Hello Emilia! Tell us about your recent work.
I am the Executive Director of Jeremiah Program Boston, which is the Boston branch of the national organization called Jeremiah. We work with low-income single moms and their kids, to help families break the cycle of poverty two generations at a time. We are based in Roxbury, and in my role as Executive Director I spend most of my time fundraising [laughter], but also we’re a relatively new organization to Boston, so I spend a fair amount of time in program development, helping to build our program, and really refine our model here in the city. And I do some staff supervision and some direct service helping families. But most of my time is spent on fundraising and program development, big picture sort of work.
What led you to do the JOIN Organizing Fellowship?
I was coming back to Boston after living out of the state for a while, and I was really looking for community. And I was looking to dive further into how Judaism and social justice intersected for me, and it had been recommended to me by a couple of the board members [laughter], people that I really trust said they thought I should apply, so I did!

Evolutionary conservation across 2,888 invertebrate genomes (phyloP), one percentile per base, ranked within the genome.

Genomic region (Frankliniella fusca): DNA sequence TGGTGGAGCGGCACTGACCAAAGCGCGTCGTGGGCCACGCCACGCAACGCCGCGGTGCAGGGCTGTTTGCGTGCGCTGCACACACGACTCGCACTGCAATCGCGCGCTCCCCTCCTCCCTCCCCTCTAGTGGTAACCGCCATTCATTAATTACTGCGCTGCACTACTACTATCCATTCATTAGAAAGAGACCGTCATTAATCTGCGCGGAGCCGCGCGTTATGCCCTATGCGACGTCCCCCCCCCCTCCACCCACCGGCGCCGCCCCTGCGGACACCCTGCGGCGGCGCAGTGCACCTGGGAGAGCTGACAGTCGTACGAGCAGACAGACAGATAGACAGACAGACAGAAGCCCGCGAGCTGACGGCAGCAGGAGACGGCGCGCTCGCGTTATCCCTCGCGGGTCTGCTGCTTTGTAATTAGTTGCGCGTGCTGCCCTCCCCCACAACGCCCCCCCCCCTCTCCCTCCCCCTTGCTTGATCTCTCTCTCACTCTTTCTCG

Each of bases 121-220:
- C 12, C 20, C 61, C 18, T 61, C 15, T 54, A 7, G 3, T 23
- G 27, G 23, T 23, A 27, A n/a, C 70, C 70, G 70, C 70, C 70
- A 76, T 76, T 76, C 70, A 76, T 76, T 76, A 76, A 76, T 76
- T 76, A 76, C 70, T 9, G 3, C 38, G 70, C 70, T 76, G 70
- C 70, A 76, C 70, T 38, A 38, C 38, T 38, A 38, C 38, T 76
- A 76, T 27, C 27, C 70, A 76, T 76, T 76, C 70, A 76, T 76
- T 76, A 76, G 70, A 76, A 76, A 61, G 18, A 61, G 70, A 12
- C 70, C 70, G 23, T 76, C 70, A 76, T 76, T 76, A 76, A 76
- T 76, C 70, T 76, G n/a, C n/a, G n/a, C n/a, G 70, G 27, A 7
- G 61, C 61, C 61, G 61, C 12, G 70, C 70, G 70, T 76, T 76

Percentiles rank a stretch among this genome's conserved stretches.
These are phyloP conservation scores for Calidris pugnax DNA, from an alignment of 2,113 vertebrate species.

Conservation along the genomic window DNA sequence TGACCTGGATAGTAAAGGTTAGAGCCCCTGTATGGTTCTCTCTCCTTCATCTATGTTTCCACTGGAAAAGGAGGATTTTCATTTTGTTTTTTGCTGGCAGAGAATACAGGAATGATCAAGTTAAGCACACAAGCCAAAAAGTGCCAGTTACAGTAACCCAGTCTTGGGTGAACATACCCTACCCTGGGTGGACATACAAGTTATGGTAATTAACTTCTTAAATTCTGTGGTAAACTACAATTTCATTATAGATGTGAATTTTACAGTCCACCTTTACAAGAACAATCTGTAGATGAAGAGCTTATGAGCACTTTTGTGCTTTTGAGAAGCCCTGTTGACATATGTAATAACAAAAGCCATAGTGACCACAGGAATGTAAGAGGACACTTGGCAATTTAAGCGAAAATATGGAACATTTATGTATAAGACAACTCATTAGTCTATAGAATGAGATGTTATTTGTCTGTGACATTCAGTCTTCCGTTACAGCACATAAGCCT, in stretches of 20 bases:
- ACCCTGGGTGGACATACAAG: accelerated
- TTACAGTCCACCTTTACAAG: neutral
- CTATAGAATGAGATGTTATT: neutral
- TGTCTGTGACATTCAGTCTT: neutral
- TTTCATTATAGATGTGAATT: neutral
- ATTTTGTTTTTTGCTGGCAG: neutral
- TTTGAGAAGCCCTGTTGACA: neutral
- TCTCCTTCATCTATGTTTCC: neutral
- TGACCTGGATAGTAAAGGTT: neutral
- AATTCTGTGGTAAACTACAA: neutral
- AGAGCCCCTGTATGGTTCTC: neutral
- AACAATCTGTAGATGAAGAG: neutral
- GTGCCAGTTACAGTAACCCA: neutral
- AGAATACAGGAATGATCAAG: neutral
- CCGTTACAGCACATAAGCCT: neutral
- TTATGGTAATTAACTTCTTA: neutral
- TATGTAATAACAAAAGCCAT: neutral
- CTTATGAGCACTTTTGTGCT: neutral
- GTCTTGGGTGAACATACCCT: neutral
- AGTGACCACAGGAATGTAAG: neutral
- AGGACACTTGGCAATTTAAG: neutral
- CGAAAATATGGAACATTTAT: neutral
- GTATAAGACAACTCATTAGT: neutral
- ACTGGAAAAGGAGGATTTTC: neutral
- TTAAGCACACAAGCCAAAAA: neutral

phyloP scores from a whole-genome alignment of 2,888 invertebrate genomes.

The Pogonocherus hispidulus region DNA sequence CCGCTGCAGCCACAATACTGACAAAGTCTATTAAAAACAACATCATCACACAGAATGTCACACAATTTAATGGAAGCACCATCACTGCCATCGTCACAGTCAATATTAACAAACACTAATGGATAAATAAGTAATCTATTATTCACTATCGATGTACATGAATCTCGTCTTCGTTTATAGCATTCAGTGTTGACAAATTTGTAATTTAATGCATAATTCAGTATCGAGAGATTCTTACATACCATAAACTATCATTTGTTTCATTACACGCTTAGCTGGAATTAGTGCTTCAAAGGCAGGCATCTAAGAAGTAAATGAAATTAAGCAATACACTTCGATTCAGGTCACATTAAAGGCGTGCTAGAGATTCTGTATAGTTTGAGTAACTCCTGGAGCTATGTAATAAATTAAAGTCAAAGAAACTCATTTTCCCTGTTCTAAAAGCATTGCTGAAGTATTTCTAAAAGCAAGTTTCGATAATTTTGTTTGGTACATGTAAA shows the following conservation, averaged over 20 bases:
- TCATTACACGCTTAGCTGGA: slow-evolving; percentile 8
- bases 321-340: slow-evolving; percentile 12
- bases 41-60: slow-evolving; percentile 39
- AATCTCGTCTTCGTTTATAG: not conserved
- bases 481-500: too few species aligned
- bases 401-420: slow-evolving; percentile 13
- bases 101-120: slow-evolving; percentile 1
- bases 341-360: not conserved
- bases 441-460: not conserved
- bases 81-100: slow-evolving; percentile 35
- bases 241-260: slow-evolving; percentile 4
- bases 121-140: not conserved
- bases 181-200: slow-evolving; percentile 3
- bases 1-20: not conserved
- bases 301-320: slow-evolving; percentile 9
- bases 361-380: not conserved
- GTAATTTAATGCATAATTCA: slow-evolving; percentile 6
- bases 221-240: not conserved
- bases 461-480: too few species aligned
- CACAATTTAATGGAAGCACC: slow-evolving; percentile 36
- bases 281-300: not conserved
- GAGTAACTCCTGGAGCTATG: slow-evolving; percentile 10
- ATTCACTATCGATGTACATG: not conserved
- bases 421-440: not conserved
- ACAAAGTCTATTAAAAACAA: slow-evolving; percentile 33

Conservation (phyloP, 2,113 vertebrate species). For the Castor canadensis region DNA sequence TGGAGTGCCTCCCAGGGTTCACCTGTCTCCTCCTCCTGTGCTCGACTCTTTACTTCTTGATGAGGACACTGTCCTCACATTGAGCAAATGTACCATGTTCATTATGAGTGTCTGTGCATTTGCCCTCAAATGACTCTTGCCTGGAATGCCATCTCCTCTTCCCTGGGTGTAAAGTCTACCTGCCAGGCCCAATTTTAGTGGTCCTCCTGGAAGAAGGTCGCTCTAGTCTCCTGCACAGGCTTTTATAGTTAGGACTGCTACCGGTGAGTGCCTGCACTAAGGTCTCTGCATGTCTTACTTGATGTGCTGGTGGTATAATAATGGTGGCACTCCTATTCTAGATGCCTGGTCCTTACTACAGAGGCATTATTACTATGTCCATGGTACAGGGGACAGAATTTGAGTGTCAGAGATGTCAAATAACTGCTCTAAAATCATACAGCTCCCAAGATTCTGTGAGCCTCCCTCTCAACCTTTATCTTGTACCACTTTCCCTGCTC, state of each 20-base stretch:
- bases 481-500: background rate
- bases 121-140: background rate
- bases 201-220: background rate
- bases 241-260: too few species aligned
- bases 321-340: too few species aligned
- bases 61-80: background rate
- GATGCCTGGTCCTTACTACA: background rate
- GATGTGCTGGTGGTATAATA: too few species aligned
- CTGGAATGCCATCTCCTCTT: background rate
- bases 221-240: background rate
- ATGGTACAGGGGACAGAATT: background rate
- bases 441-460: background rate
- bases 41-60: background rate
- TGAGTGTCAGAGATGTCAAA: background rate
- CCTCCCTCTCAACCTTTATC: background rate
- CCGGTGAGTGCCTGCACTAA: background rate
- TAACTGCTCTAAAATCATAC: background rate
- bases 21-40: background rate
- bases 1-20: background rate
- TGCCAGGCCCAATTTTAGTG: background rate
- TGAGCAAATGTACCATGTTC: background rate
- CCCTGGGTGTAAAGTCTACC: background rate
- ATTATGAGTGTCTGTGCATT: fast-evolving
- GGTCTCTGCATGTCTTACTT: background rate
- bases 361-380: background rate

What was one highlight or memorable experience?
I think the most important thing I got out of JOIN was the relationships with my cohort — I made some really great friends who will probably be my friends for life. And I also learned a lot from my cohort, particularly around some issues I hadn’t thought about like disability rights. I learned a lot about unions and the labor movement because of my colleagues who were working in that space, even though I wasn’t, they were, and they shared their wisdom. And then relationships with alumni, with staff, with speakers that came in — one of those speakers has become a mentor to me. So the relationships have been the biggest thing that I’ve gotten.
Could you share a piece of organizing and/or Jewish wisdom that you learned through your fellowship?
One thing that I walked away with is that the one-to-one training, and understanding how those conversations work, is something that you will use, not only in your personal life but really in any professional space you go into. The ways that you learn to learn about people is something that’s truly applicable anywhere. I find it particularly in organizing that it links to development or fundraising. So in organizing you’re asking for someone’s time, and in fundraising you’re asking for someone’s money. So it is different, but it’s not that different.
Thank you Emilia! Learn more about the Jewish Organizing Fellowship at joinforjustice.org/jof